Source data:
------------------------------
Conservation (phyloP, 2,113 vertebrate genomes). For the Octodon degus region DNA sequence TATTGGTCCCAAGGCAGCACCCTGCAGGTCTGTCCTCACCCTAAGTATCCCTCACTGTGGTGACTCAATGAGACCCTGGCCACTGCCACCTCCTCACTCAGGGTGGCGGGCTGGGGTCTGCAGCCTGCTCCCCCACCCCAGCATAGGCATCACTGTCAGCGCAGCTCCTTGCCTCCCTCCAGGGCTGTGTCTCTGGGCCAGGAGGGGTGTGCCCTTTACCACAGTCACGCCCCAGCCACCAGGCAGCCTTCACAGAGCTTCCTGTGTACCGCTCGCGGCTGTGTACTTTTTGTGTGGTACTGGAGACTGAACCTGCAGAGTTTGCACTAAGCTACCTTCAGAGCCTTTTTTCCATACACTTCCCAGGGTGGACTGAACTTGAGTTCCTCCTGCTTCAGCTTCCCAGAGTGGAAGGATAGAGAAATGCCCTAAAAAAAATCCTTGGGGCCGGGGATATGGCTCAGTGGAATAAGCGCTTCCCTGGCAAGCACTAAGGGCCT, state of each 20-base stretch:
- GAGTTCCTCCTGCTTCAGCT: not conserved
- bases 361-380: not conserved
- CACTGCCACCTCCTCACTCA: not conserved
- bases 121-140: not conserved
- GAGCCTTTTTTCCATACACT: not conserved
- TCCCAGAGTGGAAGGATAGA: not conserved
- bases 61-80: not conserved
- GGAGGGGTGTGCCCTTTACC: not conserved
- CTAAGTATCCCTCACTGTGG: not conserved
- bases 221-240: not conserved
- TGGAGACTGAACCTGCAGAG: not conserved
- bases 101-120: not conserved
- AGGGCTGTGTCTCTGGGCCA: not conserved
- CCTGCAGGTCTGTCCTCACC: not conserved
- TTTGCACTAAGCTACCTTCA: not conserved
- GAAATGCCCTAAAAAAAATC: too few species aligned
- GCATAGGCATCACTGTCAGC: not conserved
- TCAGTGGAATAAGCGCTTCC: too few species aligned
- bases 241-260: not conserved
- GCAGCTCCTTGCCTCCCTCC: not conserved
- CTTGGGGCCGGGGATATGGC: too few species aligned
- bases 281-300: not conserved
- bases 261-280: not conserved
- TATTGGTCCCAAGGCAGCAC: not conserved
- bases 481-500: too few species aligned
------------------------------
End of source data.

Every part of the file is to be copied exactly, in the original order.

Conservation (phyloP, 2,113 vertebrate genomes). For the Octodon degus region DNA sequence TATTGGTCCCAAGGCAGCACCCTGCAGGTCTGTCCTCACCCTAAGTATCCCTCACTGTGGTGACTCAATGAGACCCTGGCCACTGCCACCTCCTCACTCAGGGTGGCGGGCTGGGGTCTGCAGCCTGCTCCCCCACCCCAGCATAGGCATCACTGTCAGCGCAGCTCCTTGCCTCCCTCCAGGGCTGTGTCTCTGGGCCAGGAGGGGTGTGCCCTTTACCACAGTCACGCCCCAGCCACCAGGCAGCCTTCACAGAGCTTCCTGTGTACCGCTCGCGGCTGTGTACTTTTTGTGTGGTACTGGAGACTGAACCTGCAGAGTTTGCACTAAGCTACCTTCAGAGCCTTTTTTCCATACACTTCCCAGGGTGGACTGAACTTGAGTTCCTCCTGCTTCAGCTTCCCAGAGTGGAAGGATAGAGAAATGCCCTAAAAAAAATCCTTGGGGCCGGGGATATGGCTCAGTGGAATAAGCGCTTCCCTGGCAAGCACTAAGGGCCT, state of each 20-base stretch:
- GAGTTCCTCCTGCTTCAGCT: not conserved
- bases 361-380: not conserved
- CACTGCCACCTCCTCACTCA: not conserved
- bases 121-140: not conserved
- GAGCCTTTTTTCCATACACT: not conserved
- TCCCAGAGTGGAAGGATAGA: not conserved
- bases 61-80: not conserved
- GGAGGGGTGTGCCCTTTACC: not conserved
- CTAAGTATCCCTCACTGTGG: not conserved
- bases 221-240: not conserved
- TGGAGACTGAACCTGCAGAG: not conserved
- bases 101-120: not conserved
- AGGGCTGTGTCTCTGGGCCA: not conserved
- CCTGCAGGTCTGTCCTCACC: not conserved
- TTTGCACTAAGCTACCTTCA: not conserved
- GAAATGCCCTAAAAAAAATC: too few species aligned
- GCATAGGCATCACTGTCAGC: not conserved
- TCAGTGGAATAAGCGCTTCC: too few species aligned
- bases 241-260: not conserved
- GCAGCTCCTTGCCTCCCTCC: not conserved
- CTTGGGGCCGGGGATATGGC: too few species aligned
- bases 281-300: not conserved
- bases 261-280: not conserved
- TATTGGTCCCAAGGCAGCAC: not conserved
- bases 481-500: too few species aligned